The Writing Life, by Eleanor Shepherd

A few weeks ago, I asked the question “Why did you become a writer?” Well, this week, I am honored to share Eleanor Shepherd’s response to that question:

As writers, we receive encouragement from many different sources. Being raised in a home where I was surrounded by books, nurtured my love of reading.  Before I went to school, I had already learned to read. I loved the sounds of words and the magical way when they were put together they could tell a story.

While reading became a passion while I was still quite young, it was in the sixth grade that the possibility that I might also be able to write began to dawn upon me.  That year we had a teacher who required from us an essay every Friday.  She assigned us a different topic each week.  This first exposure to deadlines, also called forth my creative capacities. The adrenalin pumped as my pen flew across the page hardly able to keep up with the thoughts tumbling over one another that I tried to capture before they fled.  What fueled my passion was the commendation of this teacher who really believed I had some writing ability.

Throughout the rest of my schooling, the curriculum often offered opportunities for creative writing. I enjoyed these and knew that I could anticipate a decent mark for such endeavors.  With the confidence this success engendered, I had no hesitation in signing up for a creative writing course my first year at university.  I still am not quite certain what happened that year, but the professor and I were on entirely different wavelengths.  I learned some valuable lessons about developing journalistic and writing skills, but I barely passed the course and concluded I was not cut out to be a writer after all.  The experience was so devastating that I even doubted by ability to write a research paper, a problem that dogged me for the rest of my university career.

Although I still loved to read, my writing was limited to the prayer journals that I kept. They mostly recorded names and prayer requests.

In my early thirties, I needed to take an elective course to complete my requirements for ministry in our denomination.  I gathered up my courage and enrolled in a journalism course that was being offered by correspondence.  Though I doubted my ability, the desire to write persisted.  I was amazed when each of my lessons was returned with such positive comments and good grades.  Maybe I could write after all.

The clincher came when the editor of the women’s magazine for our denomination came to lead a women’s’ ministry Sunday service for our congregation.  As we visited together over lunch, she asked about my interests; I mentioned the journalism course I was taking.  She asked to see something I had written.  I showed her a couple of articles.  She requested that I send them to her for publication in our denominational women’s magazine.  That was the beginning of my writing for publication and I have not looked back.

I still struggle with my fears.  I write and rewrite and rewrite, and wonder if what I have written will be helpful to anyone; yet, I sense that to write is to exercise a God-given ability.  Currently my book about listening is on its way to publication.  The typeset proofs were sent to me last week, so I could check for errors and get them back to the publisher again by the end of the month.

This past weekend, I attended a conference in Phoenix related to my work.  On the flight west, I began to read over the proofs and mark any corrections needing to be made.   My goal was to finish this task on the flight home.  I really wished someone else could also read it. I feared there were things I would miss since I am so familiar with the manuscript.  I have been working on this project for ten years.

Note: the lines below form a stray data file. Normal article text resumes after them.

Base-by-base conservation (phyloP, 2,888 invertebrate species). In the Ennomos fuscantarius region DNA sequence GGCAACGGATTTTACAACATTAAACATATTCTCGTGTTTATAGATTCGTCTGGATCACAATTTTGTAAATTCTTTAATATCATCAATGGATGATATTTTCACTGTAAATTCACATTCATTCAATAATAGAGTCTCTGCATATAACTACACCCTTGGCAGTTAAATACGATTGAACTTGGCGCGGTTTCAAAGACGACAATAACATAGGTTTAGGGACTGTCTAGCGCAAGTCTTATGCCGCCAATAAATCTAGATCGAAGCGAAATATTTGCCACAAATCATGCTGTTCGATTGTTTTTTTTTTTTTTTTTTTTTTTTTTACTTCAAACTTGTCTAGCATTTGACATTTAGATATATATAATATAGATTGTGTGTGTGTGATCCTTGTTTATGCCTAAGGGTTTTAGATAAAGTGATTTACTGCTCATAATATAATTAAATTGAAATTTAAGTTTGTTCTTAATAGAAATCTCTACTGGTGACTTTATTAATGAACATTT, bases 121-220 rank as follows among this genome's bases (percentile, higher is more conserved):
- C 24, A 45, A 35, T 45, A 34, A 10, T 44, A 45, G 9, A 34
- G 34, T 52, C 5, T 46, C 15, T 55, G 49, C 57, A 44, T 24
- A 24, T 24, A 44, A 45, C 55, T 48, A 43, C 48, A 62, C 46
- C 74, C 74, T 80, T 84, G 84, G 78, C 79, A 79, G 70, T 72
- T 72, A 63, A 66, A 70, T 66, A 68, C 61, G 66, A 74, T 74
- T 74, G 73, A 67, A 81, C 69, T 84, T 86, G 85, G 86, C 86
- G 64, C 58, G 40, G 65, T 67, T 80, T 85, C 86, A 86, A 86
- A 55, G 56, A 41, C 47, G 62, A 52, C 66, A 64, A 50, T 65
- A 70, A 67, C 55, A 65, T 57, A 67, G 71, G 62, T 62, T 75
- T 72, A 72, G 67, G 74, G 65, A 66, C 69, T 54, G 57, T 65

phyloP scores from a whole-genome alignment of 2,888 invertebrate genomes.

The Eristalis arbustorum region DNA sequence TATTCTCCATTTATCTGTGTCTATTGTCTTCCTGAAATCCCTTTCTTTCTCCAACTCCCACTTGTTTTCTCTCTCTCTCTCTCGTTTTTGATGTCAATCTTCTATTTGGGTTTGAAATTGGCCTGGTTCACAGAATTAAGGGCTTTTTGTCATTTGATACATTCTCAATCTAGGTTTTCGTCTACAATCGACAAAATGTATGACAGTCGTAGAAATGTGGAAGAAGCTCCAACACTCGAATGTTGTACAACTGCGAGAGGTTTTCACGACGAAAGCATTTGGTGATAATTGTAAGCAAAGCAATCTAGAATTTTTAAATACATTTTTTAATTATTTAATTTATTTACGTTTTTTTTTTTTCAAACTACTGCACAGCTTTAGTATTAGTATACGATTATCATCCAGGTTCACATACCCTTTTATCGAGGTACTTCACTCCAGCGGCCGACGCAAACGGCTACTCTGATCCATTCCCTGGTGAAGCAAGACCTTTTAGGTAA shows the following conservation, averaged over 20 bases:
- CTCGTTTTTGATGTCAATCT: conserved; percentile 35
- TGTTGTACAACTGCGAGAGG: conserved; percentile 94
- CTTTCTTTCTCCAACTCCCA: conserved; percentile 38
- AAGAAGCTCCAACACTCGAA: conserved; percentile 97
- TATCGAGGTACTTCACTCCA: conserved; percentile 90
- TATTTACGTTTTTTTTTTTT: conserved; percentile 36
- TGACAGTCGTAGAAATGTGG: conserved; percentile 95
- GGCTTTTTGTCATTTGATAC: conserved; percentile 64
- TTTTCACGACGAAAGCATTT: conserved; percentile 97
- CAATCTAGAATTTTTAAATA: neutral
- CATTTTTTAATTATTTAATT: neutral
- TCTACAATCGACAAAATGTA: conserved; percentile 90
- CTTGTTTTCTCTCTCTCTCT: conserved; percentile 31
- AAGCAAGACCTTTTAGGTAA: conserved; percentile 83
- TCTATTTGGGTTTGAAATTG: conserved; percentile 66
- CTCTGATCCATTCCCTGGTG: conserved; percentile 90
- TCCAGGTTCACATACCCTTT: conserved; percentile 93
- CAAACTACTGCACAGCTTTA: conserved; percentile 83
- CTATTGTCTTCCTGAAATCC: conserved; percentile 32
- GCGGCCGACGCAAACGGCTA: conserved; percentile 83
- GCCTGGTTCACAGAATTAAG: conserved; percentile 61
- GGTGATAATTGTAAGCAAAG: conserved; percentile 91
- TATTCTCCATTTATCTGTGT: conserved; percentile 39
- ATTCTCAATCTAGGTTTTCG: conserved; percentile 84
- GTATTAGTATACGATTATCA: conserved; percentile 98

When we boarded the plane in Phoenix, I began chatting with the woman next to me.  She had been in Phoenix to receive her PhD that weekend.  When she saw the manuscript and pencil in my hand, she said, “It looks like you have some work to do.”  I explained what I was doing.

To my surprise, she asked if I would like her help.  She enjoyed doing that kind of thing and would be glad to read it over for me.  I was delighted and handed her the first section of the book.  This included the table of contents, forward, acknowledgments, endorsements and introduction, along with the first chapters.  She began to read and put her markings on the pages.  I figured she would soon tire of this, but I was glad she was willing to help.

When she completed the first section, she handed it back to me and asked for some more.  By this time, she was beginning to ask me the odd question about the book.  She seemed intrigued by some things I say about listening.  I handed her another bunch of pages and thought that I would be fortunate if she was willing to do even that much.  By the time we arrived in Chicago, where we both were changing flights, she had read and marked about sixty pages.  I thanked her and offered her one of my daughter’s CDs as a token of my gratitude.

Our connecting flights to Montreal and Syracuse were leaving from adjoining gates at O’Hare airport.  Instead of taking the shuttle, between terminals we walked together and chatted about the book.  When we got to my gate, we still had about an hour and a half before our flights.  My new friend sat down beside me and offered to proofread the next section of the book.   Her interest in the book affirmed for me it is now ready to touch the lives of people in the way that the Lord intends.  That is why I write.

You can find Eleanor online at her blog: Eleanor Shepherd

*Please note that Eleanor’s post was originally posted at Canadian Writers Who Are Christian on March 27th, 2010.

This is the first of two guest posts by Eleanor Shepherd. Check back in next Friday to read what she has to say about marketing our writing.


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